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Compiled Queries in Entity Framework Core 2.0

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Compiled Queries in Entity Framework Core 2.0

Entity Framework Core 2.0 introduces compiled queries, a way to speed up access to your data. Let's take a closer look at what they are and how to use them.

· Integration Zone ·
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Entity Framework Core 2.0 introduces explicitly compiled queries. These are LINQ queries that are compiled in advance to be ready for execution as soon as application asks for data. This blog post demonstrates how compiled queries work and how to use them.

How Queries Are Executed

Suppose we have a database context class with a method to return the category by id. This method actually performs an eager load of the category and, if needed, then we can modify the meaning of the eager loading of the category in one place.


public class ApplicationDbContext : IdentityDbContext<ApplicationUser>
{
     public ApplicationDbContext(DbContextOptions<ApplicationDbContext> options) : base(options)
     {
     }       

     public DbSet<Category> Categories { get; set; }

     // ...     

     public IList<Category> GetCategory(Guid id)
     {
         return Categories.Include(c => c.Translations)
                          .ThenInclude(c => c.Language)
                          .Include(c => c.Parent)
                          .Where(c => c.Id == id)
                          .FirstOrDefault();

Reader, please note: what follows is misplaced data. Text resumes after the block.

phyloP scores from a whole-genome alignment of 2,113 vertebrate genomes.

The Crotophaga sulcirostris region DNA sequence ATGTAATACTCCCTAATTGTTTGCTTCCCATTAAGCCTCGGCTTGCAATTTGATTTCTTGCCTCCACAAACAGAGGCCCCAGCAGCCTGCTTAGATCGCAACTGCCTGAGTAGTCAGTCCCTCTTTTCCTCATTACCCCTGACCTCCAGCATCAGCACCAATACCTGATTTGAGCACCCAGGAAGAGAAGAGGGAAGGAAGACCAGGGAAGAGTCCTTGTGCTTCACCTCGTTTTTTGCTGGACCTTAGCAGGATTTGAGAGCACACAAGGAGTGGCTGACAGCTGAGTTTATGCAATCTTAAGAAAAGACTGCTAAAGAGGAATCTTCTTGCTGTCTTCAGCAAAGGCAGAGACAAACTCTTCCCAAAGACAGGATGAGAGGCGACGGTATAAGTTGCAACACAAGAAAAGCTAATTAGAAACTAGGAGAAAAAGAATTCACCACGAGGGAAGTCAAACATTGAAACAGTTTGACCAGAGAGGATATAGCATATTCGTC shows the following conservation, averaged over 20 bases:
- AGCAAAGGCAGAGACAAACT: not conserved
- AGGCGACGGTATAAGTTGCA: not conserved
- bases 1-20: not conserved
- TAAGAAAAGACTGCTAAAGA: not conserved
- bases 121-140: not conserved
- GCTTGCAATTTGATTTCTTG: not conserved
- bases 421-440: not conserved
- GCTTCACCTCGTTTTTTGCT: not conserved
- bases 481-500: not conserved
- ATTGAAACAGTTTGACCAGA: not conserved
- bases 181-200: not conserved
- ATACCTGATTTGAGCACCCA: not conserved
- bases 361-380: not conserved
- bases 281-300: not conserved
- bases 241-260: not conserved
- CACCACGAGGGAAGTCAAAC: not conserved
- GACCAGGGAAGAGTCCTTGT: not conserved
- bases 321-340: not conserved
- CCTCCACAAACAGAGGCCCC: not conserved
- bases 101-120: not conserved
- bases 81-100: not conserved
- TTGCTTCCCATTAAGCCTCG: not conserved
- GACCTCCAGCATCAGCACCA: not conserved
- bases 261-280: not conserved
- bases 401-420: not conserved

}       

     // ...
}

Going step-by-step, this is what the method above does:

  1. Builds a LINQ query to get the category with a specified id.
  2. Compile the query.
  3. Run the query.
  4. Materialize the results.
  5. Return the category if found or null.

Suppose we have a site with product categories. As most of the requests above also need to load the current category, then the query above is very popular on our site.

Compiling the Query in Advance

Leaving out all optimizations we can implement in the database and on the web application level (output caching, response caching), let’s see what we can do with this method. In the method level, we cannot optimize much of how the query is run and how the results are returned, but we can save something by using a compiled query. This is also known as an explicitly compiled query. We define the compiled query as Func, which we can call later.


public class ApplicationDbContext : IdentityDbContext<ApplicationUser>
{
    private static Func<ApplicationDbContext, Guid, IQueryable<Category>> _getCategory =
            EF.CompileQuery((ApplicationDbContext context, Guid id) =>
                context.Categories.Include(c => c.Translations)
                                  .ThenInclude(c => c.Language)
                                  .Include(c => c.Parent)
                                  .Where(c => c.Id == id)
                                  .FirstOrDefault());       

    public ApplicationDbContext(DbContextOptions<ApplicationDbContext> options) : base(options)
    {